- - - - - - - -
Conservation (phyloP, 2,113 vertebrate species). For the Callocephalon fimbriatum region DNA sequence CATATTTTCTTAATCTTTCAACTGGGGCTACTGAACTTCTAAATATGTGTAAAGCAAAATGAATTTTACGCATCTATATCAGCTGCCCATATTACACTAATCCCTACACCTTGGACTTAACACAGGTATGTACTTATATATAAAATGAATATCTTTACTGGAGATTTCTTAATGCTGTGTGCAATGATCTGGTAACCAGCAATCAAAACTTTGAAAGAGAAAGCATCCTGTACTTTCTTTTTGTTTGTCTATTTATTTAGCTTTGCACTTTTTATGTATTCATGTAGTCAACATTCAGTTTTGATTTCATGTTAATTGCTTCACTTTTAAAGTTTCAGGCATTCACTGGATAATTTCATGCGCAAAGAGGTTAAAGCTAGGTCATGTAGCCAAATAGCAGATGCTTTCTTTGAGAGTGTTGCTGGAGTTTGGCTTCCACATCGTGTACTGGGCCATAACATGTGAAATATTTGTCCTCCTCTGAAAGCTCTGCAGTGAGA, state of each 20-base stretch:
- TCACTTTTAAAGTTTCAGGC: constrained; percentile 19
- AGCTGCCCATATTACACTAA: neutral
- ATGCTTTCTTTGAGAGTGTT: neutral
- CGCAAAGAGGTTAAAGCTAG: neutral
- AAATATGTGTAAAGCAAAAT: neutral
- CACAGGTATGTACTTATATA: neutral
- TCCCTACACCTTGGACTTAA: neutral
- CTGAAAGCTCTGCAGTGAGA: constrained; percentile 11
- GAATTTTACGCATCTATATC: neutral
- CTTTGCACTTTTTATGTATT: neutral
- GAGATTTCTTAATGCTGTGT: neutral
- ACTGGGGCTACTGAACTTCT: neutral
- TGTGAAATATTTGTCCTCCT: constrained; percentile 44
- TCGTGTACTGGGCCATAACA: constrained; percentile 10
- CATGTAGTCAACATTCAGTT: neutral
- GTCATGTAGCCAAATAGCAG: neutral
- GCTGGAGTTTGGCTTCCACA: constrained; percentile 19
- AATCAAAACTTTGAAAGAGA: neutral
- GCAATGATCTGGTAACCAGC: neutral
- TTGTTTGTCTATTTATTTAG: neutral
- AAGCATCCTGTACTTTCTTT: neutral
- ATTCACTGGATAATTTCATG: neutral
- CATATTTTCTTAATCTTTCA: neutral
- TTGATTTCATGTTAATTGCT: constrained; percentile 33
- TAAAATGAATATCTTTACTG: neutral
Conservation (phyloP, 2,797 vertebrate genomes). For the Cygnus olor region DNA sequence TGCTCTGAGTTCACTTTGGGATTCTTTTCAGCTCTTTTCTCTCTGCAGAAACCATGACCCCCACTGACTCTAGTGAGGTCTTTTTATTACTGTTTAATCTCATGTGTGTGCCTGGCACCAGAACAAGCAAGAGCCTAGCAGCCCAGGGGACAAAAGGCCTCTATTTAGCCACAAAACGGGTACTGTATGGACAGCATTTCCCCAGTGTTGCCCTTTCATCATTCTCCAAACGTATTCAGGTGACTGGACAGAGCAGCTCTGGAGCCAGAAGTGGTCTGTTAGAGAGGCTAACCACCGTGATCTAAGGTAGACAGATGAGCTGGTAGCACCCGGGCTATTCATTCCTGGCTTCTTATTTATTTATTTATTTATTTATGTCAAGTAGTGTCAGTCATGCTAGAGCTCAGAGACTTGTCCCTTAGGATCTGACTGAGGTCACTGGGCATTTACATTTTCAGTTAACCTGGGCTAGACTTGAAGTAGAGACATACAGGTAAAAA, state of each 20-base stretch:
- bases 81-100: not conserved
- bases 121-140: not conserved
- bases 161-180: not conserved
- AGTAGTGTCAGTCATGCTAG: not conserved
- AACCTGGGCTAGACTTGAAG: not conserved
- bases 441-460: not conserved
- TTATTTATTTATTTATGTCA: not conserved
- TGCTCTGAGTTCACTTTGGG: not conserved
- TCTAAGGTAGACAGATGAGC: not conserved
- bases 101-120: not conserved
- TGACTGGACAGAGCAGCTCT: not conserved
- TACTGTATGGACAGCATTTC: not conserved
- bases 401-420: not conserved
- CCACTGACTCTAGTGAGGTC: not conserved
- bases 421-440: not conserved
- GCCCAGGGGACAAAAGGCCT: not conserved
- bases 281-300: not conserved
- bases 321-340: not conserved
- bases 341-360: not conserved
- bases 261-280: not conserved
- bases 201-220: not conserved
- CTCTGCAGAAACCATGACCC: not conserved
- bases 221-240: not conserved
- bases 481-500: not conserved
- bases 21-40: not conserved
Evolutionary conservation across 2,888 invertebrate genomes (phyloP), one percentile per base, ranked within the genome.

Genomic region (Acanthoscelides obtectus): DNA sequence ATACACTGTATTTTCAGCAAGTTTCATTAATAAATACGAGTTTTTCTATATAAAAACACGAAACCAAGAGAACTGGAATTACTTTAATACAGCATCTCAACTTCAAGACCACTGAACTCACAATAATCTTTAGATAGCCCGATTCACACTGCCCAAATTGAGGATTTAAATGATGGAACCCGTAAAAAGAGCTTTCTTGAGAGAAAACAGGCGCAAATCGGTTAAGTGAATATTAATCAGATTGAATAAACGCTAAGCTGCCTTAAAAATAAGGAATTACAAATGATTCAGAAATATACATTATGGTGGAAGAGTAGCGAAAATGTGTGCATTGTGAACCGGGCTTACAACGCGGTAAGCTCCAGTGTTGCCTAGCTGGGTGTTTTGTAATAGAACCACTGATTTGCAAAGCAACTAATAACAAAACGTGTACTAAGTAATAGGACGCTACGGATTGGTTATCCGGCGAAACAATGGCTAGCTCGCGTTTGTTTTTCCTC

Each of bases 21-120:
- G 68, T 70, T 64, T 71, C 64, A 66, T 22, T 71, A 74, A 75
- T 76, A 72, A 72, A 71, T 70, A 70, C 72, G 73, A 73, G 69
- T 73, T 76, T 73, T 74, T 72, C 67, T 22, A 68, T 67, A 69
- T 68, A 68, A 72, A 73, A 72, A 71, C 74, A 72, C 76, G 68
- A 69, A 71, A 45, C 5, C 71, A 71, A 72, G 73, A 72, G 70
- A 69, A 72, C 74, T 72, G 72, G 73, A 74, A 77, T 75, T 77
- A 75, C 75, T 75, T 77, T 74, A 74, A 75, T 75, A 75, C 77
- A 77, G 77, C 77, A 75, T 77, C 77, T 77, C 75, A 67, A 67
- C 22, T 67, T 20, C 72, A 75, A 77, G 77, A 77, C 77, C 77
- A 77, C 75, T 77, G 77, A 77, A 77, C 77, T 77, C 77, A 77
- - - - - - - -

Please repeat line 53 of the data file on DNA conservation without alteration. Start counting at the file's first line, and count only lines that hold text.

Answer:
Evolutionary conservation across 2,888 invertebrate genomes (phyloP), one percentile per base, ranked within the genome.